• Baked goods like breads, bagels, and pastries
  •  Rice, potatoes, and pasta
  • Snack foods like pretzels, chips, crackers, and candy 
  • Beverages like soda, fruit juice, and sweetened coffee, tea, or cocktails
  • Sweetened breakfast foods like, sugary cereals and jellies and jams
  • Syrups, agave, honey, and other forms of sugar 

Low-carbohydrate foods that are less likely to raise your blood sugar include: 

  • Meat, fish, and poultry without breading
  • Shellfish, like shrimp, scallops, oysters and mussels
  • Eggs and full-fat dairy
  • Non-starchy vegetables like asparagus, beets, brussel sprouts, broccoli, cauliflower, eggplant, and more
  • Leafy greens like spinach, kale, arugula, and lettuce
  • Low-sugar fruits like tomatoes, avocado, blueberries, kiwi, and more
  • Olive oil
  • Nuts and seeds, and nut butters
  • Almond and coconut flour 

While being carbohydrate intolerant can make it harder to manage your diabetes and lose weight, you can take steps to support your health with the right meal plan and medical guidance.  

‍Virta Health utilizes a medically supervised, personalized nutritional approach to reverse type 2 diabetes and prediabetes. This means eating foods that are low in carbohydrates, moderate in protein, and higher in fat. But it’s not just about the food—it’s about the support. Virta provides 1:1 virtual coaching and medical oversight to help make this lifestyle stick. See if you’re eligible for Virta here.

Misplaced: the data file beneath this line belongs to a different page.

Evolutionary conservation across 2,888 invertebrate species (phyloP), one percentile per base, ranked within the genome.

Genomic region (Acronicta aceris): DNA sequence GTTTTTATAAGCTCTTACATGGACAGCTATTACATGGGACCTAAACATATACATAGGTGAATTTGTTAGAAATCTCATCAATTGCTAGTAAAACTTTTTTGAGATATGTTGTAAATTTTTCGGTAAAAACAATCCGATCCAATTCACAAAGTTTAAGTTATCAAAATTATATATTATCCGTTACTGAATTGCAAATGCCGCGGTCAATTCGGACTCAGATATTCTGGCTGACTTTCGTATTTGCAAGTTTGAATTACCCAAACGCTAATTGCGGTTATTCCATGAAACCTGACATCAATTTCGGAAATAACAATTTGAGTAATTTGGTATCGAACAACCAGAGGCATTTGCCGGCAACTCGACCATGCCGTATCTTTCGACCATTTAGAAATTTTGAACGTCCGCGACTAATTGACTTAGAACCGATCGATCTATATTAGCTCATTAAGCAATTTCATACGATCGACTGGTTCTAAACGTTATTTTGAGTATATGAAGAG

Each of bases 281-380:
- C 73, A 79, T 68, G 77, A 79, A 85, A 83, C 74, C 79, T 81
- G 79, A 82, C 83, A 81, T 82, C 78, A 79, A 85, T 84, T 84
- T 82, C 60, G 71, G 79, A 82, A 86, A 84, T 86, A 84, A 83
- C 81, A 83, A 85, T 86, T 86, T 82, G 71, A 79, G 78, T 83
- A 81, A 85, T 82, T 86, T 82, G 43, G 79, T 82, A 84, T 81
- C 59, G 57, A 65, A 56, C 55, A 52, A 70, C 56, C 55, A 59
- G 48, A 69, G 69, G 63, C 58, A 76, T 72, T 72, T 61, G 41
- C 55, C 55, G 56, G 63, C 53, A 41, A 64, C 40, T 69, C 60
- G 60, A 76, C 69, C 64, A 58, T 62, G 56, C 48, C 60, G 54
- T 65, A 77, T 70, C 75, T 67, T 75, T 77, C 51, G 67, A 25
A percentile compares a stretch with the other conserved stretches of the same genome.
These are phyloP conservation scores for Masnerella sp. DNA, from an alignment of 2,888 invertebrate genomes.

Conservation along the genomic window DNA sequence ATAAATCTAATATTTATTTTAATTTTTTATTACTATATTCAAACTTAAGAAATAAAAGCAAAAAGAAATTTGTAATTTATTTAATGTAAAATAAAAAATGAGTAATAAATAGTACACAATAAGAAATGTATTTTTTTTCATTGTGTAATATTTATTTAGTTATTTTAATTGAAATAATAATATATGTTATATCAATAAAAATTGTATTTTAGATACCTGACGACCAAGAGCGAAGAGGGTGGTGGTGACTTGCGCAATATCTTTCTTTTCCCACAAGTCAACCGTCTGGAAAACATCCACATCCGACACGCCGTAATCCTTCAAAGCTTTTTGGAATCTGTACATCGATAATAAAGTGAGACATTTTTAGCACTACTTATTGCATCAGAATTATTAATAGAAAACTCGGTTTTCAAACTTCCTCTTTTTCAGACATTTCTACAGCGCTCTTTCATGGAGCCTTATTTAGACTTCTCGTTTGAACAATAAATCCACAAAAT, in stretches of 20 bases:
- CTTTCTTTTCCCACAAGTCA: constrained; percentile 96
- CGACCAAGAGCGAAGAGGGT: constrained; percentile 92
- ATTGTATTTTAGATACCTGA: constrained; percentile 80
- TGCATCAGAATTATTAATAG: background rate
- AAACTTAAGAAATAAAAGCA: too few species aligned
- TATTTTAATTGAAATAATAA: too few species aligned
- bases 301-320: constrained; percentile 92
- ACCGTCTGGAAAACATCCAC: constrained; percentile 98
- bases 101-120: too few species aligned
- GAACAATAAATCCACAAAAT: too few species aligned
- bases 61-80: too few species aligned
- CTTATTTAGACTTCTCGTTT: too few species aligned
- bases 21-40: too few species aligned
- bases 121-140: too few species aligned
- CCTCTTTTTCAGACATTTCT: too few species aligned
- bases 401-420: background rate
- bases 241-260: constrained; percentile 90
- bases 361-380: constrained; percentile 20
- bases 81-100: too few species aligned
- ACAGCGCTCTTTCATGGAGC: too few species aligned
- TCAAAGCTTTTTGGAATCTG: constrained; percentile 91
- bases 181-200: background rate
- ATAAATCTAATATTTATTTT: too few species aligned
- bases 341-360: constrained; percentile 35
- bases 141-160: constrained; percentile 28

This blog is intended for informational purposes only and is not meant to be a substitute for professional medical advice, diagnosis, or treatment. Always seek the advice of your physician or other qualified health provider with any questions you may have regarding a medical condition or any advice relating to your health. View full disclaimer